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Unsurprising fact of the day: Voters don't expect politicians to deliver on promises

By Tim Montgomerie
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In yesterday's YouGov poll for The Sunday Times (PDF) there is evidence that Theresa May has been damaged by last week's borders row. 56% think she should resign and only 26% want her to stay. 52% think it was wrong for her to blame civil servants.

Away from the immediate issue there were two interesting findings on the broader immigration picture:


In other words voters want the tough Tory policy on immigration but don't believe the Coalition will deliver on it.

This perception gap between policy promise and policy delivery is exercising The Sun at present. Reacting - last Wednesday - to two other pieces of news, Britain's best-selling newspaper has clearly got announcement fatigue:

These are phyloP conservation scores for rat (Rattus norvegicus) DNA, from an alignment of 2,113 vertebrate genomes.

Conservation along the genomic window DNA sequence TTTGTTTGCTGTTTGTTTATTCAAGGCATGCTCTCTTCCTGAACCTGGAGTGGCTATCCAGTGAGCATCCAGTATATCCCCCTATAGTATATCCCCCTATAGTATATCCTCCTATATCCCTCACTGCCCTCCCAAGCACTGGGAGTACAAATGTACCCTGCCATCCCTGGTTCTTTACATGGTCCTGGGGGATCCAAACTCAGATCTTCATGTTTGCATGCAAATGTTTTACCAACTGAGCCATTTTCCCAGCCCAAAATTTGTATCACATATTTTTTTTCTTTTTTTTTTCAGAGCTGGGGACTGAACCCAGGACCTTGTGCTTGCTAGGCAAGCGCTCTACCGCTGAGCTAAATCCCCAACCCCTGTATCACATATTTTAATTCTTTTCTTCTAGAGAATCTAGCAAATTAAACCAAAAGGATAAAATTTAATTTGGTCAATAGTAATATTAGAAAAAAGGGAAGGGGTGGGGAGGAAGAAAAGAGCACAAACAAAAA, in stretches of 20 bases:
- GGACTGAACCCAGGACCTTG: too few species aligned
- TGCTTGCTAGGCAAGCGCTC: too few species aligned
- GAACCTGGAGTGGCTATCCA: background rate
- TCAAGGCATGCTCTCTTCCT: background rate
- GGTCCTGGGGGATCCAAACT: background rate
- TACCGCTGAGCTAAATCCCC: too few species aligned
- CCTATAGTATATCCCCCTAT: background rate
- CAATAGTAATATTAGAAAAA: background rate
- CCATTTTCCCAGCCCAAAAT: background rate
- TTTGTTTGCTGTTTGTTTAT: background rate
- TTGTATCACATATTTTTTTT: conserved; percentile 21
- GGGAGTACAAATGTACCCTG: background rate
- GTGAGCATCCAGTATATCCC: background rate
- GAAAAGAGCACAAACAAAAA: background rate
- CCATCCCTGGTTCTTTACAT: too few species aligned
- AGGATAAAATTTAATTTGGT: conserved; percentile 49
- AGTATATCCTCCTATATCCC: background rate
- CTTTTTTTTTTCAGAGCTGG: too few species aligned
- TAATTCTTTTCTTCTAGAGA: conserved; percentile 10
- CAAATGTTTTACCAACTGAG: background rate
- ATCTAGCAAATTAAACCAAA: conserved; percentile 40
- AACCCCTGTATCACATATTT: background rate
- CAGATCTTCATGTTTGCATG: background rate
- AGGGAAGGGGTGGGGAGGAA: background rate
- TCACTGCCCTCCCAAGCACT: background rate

"David Cameron promised to kick out thousands of foreign prisoners by securing repatriation deals with non-EU countries. Eighteen months on, how many deals have been struck? None... So forgive us if we can only raise half a cheer for the Government's latest benefits "crackdown". Welfare shirkers will have to do community work or lose their benefits, we're told (again). We'll believe it when we see it."

We live in a time when there's little money to deliver promises, a creaking Whitehall machine, an inexperienced government and, of course, the realities of compromise in a coalition.

How does a government stay afloat in this environment? Identify five or six things which are essential and focus on delivering them? Stop making so many announcements and reannouncements? Overhauling the machine to improve performance? Promoting the most competent ministers (good news for Phil Hammond)? Or give up and simply paint the opposition as worse?

Enough questions but the cynicism towards politics seems to have reached a new level. Hasn't it?


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